Which is why I'm perplexed. There's plenty of support, what with all the big-butted Walls in mono-blue. I mean, when the DJ plays "Wobble" at Olivia and Edgar's wedding, you know Gerry and his 99 will hit the dance floor. Yet still, this appears to be more of a niche strategy than I anticipated.

My prediction: Over

Final deck count: 377

Here's how I thought things would play out:

"Let's be honest, we're all hoping to flip Jerren into Ormendahl. Cards like Blood Celebrant, Wall of Blood, and Toxic Deluge make that trivially easy (if a bit risky). Once flipped, that zero-mana sac-to-draw effect is nasty, especially on a 6/6 lifelinking flampler."

Yet the first time I played with Jerren, I knew I'd made a horrible mistake. A single pinger sitting on the board, for instance, derails your entire plan. Furthermore, two of the three cards I mentioned in my analysis are objectively horrendous. I went to Jerren, and I wish I hadn't.

My prediction: Over

Final deck count: 250

We end on a two-for-one that somehow provides little value. My thoughts from last year:

"Goad is always popular to EDH. Take Marisi, Breaker of the Coil as an example—he's thriving with 1,582 decks. Throw Partner into the mix and I see no reason why this pair won't become a beloved celebrity couple (I nominate "Kambine" as their tabloid name)."

Focus, people. Let's not get distracted by celebrity gossip.

The problem here is an overabundance of goadingI think. We already saw it in these colors with Karazikar, the Eye Tyrant, for example, and though that one went Over, it just barely cleared the hurdle. I suspect Kambine's popularity was usurped by better options (like the return of Bennifer).

The Embarrassing Unders

Plenty to discuss here. Let's start with my worst pick of the set.

My prediction: Under

Final deck count: 2972

In my defense, I had good reasons for going Under.

"Five mana is steep for a commander that does next to nothing on its own, and there are three other Selesnya Human tribal commanders to contend with in this set."

Problem is, all four went Over. Seems I need to recalibrate for the EDH community's appetite toward overlapping themes, since it seems to be more bottomless than mine whenever I visit Taco Bell. So it goes, I suppose.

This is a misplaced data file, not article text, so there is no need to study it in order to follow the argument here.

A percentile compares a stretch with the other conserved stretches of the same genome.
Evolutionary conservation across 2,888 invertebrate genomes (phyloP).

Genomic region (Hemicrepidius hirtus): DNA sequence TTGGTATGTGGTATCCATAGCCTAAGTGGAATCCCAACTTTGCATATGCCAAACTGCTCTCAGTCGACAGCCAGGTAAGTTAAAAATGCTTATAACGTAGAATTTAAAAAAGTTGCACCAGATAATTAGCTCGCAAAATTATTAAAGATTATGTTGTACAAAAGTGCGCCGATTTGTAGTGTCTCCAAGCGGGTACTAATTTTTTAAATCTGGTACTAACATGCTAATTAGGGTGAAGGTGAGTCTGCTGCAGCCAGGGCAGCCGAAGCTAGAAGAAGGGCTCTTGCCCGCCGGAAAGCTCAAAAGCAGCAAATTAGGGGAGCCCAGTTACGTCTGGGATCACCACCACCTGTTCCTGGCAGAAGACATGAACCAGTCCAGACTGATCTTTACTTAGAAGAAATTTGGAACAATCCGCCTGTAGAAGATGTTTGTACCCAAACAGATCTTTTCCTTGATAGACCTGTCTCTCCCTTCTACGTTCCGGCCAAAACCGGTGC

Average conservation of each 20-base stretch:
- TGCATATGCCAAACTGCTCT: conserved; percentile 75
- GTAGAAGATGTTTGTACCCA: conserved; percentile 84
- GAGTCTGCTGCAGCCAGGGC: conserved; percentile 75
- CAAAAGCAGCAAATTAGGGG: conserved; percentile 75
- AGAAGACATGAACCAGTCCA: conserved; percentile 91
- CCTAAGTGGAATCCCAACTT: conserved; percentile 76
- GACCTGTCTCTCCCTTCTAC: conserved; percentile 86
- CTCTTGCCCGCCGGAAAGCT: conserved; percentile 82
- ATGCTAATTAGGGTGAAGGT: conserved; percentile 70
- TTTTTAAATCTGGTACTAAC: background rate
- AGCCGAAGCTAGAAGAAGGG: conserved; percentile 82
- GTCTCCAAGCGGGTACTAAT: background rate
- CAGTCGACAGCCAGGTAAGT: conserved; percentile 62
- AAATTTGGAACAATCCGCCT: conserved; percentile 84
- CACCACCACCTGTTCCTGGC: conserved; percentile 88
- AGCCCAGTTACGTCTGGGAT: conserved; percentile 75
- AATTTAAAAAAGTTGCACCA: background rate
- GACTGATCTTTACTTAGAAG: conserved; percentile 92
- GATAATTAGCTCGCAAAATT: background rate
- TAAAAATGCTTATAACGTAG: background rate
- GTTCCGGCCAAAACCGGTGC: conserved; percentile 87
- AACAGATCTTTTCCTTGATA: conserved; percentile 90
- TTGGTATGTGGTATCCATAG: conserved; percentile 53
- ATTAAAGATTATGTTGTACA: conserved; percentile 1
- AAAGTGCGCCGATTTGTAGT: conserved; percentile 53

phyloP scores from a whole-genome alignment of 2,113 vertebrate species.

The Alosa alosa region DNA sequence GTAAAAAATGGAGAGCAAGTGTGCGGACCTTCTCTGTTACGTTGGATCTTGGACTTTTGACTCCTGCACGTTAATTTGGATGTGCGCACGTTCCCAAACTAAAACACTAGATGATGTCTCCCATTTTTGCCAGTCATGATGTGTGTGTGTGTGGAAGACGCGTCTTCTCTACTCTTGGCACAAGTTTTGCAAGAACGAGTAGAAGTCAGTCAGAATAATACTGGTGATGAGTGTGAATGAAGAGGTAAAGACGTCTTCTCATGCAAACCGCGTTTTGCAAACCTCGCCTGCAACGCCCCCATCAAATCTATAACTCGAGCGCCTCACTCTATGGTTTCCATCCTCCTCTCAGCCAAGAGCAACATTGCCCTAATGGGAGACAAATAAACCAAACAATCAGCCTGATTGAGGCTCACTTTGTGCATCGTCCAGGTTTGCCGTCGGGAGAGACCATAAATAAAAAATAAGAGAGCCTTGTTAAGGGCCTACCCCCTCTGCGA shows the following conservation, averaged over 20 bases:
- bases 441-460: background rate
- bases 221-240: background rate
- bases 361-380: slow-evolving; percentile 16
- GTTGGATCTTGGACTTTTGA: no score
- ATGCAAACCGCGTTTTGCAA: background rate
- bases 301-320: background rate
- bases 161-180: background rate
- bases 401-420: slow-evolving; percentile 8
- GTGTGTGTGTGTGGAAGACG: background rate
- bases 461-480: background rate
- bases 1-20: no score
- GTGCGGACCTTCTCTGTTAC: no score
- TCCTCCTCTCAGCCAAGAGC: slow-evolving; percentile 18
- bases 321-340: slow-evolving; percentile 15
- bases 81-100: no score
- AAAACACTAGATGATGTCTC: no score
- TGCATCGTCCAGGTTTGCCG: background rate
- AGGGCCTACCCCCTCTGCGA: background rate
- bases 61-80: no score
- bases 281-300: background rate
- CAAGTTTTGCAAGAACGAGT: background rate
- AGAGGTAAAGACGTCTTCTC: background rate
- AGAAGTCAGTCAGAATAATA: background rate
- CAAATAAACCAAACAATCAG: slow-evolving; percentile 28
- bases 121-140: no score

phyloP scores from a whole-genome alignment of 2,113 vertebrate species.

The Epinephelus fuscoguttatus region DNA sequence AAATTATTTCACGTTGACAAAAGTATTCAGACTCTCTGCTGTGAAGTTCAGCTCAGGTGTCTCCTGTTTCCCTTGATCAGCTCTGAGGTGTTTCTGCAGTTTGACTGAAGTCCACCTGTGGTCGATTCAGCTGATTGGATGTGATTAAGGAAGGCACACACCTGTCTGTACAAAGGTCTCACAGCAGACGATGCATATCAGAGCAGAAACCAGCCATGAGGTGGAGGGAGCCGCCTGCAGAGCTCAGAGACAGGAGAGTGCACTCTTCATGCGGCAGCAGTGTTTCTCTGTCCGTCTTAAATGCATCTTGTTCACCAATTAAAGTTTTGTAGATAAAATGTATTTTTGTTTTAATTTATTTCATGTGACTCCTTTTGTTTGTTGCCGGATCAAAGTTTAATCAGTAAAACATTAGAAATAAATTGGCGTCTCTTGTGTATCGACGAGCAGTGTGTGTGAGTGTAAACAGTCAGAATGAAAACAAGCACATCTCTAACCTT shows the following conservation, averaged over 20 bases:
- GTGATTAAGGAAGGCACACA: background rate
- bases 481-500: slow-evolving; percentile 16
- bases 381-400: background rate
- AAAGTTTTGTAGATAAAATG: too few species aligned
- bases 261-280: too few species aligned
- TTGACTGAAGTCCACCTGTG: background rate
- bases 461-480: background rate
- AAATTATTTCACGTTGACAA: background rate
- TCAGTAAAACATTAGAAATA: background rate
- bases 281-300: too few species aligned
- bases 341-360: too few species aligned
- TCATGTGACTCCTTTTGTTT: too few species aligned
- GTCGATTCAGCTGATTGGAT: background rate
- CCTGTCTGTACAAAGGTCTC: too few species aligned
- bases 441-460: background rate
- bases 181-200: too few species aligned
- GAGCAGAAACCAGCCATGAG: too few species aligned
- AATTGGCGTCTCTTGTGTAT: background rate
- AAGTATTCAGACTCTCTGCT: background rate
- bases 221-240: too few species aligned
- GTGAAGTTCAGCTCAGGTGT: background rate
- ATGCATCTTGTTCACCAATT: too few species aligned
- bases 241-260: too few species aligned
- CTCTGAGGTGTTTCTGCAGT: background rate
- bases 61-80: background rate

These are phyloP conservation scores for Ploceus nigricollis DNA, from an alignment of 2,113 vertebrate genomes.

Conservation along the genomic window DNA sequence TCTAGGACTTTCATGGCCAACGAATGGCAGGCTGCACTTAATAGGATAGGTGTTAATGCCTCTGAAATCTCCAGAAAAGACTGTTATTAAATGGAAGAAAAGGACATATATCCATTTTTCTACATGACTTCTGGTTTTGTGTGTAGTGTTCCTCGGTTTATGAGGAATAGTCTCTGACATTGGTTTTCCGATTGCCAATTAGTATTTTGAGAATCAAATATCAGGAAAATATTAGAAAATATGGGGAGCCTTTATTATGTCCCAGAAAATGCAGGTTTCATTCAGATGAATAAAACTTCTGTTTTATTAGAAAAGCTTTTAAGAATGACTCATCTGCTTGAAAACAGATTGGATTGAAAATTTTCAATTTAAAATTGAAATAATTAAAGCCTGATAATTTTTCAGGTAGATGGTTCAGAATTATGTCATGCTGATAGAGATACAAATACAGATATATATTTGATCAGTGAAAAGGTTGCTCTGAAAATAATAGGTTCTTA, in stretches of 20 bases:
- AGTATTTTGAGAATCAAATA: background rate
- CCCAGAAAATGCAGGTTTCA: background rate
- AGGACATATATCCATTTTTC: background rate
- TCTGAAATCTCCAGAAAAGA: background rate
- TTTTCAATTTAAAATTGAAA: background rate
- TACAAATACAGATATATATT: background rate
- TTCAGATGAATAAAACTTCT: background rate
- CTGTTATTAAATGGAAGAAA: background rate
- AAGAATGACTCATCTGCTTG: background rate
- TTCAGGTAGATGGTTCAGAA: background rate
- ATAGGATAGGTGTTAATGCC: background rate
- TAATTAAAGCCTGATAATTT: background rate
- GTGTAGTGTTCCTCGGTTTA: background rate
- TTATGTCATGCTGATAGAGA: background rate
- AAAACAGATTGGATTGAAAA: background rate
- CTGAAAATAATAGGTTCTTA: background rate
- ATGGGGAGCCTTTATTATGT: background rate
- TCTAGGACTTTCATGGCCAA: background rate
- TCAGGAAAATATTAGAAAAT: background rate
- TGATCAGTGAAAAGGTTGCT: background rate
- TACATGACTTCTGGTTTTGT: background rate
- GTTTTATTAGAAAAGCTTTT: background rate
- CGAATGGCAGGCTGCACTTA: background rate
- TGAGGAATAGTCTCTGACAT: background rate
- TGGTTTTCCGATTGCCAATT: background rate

My prediction: Under

Final deck count: 2432

Though the numbers on this one aren't quite as impressive as Kyler's, it makes me feel worse. Am I out of touch? Here are last year's thoughts:

"Cute, but we get so many Izzet spellslinger commanders every year. If day/night is the only wrinkle, I'm just not seeing popularity in the stars."

I feel like I've said this before, yet the spellslingers still perform. Plus, I was focusing on the wrong aspect of the card; players seem far more enamored with Vadrik's cost-reduction clause than the day/night thing. Using cards like Haze of Rage and Seething Anger to temporarily boost his power is nice, especially when you can rebuy them and cast again. I guess he is a star after all.

My prediction: Under

Final deck count: 1637

History led me astray with this one. Here's what I mean:

"[Adeline is] good, but is she good enough to surpass 600? Since I started this series in 2018, only one mono-white commander has ever done so: Heliod, Sun-Crowned in Theros Beyond Death. I'm going to side with history on this one."

Make that two. Adeline doesn't do anything fancy, but her raw power is off the charts, and in some cases, off the playmat. When you combine her with token payoffs, like Mondrak, Glory Dominus, Myrel, Shield of Argive, and Visions of Glory, you'll run out of table space quickly. Hopefully your opponents just scoop at that point rather than make you do the math.

My prediction: Under

Final deck count: 1528

I was really leaning into the wedding aesthetic last year, as evidenced by this passage:

"Getting a free token with every creature is decent, and Training being the inverse of Mentor is cute, but are you really going to stay in touch with this guy after the wedding? My guess is no."

Guess again, punk. Torens is super popular!

Weirdly, most lists are almost identical to Adeline's, only with green mixed in. Lots of Human synergies from white, with +1/+1 stuff from green. It isn't the sort of deck I'd enjoy, but maybe that's why I never got an invite to this wedding.

We'll close with a commander I'm baffled by.

My prediction: Under

Final deck count: 630

In last year's article, I identified what I thought was a good comp for this commander:

"Stalwart he may be, but Rem here has the same problem that Tajic, Legion's Edge has: he doesn't protect himself. Tajic went Under by 486 decks, and I see no reason for Rem to fare any better."

Maybe it's EDH inflation, or maybe it's the plethora of new toys available these days, including Radiant Scrollwielder, Torbran, Thane of Red Fell, and Toralf, God of Fury. Whatever the reason, Rem Karolus tripled Tajic's performance, despite being strikingly similar. My personal theory: players just love his hat.


Correct Picks (33)

Incorrect Picks (14)

My Midnight Hunt/Crimson Vow Correct Prediction Percentage: 70%

My Overall Correct Prediction Percentage: 74%

I've been fairly consistent of late, with my last four reviews hitting the 70th percentile. Next up is a set I'm very fond of: Kamigawa: Neon Dynasty. Here's hoping I picked well!

Kyle A. Massa is a writer and avid Magic player living somewhere in upstate New York with his wife, their daughter, and three wild animals. His current favorite card is Ghired, Mirror of the Wilds. Kyle can be found on Twitter @mindofkyleam.